The Indian Express published a story, filed from Lucknow, about the son of a local BJP bigwig who died after a security guard at a hospital shot him. The gunfight began after another guard told him and his flunkies to move his car from an illegal parking spot. The situation escalated, the goons beat the first guard, somebody drew his gun and that was that.
The Express told a straight story, but when the Web link (or “URL”) circulated on Twitter, someone made a change that made it look like the Express was expressing an opinion.
Here is the link: http://www.indianexpress.com/news/acha-hua-margaya-saala/947200/
Look at the second half of it:
“Acha hua mar gaya saala.”
More or less: “It’s good that the jerk died.”
That’s a comment best reserved for the opinion pages, and it’s not a particularly sophisticated or kind comment. My initial questions when I saw this on Thursday were: is there any way that someone outside the Express could have changed the URL? Or is this something that happened inside the newsroom?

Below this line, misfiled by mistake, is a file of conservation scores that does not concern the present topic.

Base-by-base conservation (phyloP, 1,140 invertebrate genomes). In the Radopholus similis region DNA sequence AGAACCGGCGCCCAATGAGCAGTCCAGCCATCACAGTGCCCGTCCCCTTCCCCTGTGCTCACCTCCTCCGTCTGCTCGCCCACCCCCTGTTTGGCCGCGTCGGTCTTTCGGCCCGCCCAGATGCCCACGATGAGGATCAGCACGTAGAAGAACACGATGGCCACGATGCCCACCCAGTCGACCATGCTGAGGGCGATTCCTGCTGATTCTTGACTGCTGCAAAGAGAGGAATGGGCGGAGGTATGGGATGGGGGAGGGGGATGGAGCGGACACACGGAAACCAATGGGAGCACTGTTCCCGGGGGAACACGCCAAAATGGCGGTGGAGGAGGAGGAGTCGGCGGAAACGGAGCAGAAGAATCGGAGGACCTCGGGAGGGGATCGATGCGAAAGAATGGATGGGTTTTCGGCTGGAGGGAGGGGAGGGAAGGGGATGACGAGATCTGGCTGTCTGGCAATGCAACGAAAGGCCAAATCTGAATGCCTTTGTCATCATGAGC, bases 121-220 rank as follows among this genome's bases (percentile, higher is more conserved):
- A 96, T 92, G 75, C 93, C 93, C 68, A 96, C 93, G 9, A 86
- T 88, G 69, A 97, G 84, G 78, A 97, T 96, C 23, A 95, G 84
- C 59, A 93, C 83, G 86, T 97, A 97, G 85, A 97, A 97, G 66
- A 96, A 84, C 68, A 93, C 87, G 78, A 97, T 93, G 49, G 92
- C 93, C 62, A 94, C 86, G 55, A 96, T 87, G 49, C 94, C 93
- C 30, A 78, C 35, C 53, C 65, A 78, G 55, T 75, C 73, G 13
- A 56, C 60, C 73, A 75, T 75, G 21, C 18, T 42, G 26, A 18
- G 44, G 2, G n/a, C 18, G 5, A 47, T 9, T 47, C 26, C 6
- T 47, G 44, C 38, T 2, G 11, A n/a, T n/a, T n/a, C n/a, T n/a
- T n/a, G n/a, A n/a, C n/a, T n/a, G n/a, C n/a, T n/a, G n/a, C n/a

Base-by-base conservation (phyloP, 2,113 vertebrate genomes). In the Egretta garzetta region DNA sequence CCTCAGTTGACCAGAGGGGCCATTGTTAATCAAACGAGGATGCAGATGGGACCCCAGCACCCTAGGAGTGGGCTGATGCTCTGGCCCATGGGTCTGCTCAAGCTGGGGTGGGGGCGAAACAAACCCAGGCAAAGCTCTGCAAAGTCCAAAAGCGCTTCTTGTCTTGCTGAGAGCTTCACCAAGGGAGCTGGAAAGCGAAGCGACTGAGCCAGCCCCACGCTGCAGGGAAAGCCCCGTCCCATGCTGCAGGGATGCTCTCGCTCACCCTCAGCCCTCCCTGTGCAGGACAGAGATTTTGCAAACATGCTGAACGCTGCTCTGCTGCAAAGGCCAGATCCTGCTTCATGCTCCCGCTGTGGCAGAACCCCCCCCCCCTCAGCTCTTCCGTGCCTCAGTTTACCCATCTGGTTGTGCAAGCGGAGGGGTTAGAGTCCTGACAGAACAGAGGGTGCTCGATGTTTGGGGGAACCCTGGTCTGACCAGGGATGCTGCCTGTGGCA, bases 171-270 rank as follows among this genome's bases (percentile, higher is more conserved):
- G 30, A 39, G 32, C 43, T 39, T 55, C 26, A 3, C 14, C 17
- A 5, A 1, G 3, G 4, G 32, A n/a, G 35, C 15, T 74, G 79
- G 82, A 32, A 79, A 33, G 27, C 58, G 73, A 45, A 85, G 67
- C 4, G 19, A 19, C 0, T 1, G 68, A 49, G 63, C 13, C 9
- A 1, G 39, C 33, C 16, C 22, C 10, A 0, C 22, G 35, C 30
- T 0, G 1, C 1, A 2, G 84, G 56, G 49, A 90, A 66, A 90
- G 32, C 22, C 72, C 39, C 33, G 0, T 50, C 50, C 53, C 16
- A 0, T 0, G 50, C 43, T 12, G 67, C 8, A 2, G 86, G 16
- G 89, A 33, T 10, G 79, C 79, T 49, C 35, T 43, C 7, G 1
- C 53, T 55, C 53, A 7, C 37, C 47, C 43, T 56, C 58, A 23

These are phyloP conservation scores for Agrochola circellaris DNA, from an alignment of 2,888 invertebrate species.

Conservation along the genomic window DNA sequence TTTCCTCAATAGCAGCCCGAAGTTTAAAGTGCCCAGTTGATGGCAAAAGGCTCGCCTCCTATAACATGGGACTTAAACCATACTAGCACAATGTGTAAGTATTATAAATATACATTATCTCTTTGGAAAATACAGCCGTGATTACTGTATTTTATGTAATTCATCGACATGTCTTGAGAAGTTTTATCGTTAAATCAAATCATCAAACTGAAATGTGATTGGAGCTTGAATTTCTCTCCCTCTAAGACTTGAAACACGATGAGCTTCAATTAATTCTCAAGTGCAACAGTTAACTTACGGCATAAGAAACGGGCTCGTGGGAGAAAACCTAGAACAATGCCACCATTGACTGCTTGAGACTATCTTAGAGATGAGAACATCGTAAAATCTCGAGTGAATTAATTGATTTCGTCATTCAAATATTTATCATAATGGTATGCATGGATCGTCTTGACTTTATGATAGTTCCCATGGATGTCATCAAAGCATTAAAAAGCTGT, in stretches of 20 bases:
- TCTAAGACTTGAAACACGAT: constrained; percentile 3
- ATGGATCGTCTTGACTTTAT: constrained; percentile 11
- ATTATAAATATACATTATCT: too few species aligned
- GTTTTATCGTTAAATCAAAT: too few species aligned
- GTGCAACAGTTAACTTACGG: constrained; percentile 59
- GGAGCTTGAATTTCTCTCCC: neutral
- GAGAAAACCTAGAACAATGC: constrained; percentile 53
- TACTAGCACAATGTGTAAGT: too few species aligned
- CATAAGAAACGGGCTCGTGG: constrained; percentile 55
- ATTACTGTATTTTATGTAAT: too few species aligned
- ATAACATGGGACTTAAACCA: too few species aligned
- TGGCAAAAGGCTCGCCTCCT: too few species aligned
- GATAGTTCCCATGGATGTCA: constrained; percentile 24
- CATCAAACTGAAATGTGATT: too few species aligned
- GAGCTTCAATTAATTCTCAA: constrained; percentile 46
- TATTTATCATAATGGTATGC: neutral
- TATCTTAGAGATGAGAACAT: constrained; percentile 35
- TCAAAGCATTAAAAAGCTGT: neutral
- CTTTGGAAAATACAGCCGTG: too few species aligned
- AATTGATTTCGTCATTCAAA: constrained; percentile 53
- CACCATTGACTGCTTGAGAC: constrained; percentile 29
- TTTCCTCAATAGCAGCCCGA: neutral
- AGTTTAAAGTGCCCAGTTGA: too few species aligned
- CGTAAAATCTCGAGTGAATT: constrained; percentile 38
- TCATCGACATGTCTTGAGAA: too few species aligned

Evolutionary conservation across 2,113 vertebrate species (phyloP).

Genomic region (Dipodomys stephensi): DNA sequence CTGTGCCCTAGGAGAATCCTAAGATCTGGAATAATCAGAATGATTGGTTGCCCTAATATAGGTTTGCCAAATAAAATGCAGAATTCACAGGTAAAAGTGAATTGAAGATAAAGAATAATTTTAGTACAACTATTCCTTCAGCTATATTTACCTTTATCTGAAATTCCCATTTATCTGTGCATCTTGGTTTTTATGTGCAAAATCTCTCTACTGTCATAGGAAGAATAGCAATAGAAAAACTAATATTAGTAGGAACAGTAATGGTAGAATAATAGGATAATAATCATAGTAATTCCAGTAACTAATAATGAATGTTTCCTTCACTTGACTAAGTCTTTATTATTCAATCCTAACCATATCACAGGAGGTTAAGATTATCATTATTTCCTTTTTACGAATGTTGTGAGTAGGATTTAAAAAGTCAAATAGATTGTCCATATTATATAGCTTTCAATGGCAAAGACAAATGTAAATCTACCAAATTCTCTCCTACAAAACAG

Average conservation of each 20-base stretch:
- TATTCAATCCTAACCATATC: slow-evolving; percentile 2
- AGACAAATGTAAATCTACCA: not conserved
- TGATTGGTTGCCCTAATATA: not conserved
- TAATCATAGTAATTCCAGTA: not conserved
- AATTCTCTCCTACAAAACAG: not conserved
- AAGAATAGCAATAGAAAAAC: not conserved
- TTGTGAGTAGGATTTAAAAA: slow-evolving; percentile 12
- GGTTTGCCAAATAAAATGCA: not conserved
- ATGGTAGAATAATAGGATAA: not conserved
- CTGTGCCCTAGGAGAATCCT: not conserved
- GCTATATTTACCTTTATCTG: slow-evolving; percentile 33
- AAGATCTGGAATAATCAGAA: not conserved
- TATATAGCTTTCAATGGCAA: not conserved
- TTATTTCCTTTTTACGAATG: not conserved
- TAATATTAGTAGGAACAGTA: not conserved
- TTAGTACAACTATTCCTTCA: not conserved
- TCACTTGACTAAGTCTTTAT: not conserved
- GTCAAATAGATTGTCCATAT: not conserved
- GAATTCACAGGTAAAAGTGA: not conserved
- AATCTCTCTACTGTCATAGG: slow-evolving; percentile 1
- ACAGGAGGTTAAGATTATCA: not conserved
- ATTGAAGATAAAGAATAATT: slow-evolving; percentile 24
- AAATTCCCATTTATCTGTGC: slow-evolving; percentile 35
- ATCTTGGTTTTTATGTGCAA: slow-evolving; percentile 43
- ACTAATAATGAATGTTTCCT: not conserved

My colleague Saqib Ahmed answered: yes, you can change a link without breaking it. Indian Express URLs, he said, contain three parts: the main website, the first part of the individual ID of a story, and then the second part. Look at this example: